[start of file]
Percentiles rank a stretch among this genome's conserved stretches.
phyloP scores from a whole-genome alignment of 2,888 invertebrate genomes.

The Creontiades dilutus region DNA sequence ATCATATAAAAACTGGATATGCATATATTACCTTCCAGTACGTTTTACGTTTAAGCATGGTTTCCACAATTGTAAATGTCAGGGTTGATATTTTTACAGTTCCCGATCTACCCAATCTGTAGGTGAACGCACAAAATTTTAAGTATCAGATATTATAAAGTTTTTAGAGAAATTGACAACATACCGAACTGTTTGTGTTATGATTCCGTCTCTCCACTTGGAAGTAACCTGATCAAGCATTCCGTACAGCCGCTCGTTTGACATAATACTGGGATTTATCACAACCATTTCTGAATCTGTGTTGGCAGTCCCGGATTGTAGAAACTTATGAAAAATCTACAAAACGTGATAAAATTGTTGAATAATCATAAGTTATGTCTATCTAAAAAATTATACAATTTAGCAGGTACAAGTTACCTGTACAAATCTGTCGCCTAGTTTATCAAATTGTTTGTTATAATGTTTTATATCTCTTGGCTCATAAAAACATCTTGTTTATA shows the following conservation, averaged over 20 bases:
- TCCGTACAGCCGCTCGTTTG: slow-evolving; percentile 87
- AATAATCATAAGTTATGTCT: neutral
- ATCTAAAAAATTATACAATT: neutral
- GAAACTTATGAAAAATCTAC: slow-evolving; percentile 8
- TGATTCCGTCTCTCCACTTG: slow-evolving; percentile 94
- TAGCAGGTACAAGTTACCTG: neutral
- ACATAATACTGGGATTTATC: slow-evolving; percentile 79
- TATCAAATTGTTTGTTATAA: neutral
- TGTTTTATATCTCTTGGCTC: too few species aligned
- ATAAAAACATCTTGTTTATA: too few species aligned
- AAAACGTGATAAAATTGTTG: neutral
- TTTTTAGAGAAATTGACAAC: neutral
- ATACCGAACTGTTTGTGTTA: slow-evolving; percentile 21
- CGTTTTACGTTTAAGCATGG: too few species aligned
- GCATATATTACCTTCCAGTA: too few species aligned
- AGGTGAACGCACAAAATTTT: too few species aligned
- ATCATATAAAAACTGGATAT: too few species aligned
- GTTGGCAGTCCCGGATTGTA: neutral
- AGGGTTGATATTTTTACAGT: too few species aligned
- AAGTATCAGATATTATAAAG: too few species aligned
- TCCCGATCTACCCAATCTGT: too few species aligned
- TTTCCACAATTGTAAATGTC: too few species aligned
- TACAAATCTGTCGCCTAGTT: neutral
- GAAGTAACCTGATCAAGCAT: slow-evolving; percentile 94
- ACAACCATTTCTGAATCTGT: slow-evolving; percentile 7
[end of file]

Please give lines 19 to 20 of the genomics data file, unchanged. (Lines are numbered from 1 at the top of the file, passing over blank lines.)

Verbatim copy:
- AGGTGAACGCACAAAATTTT: too few species aligned
- ATCATATAAAAACTGGATAT: too few species aligned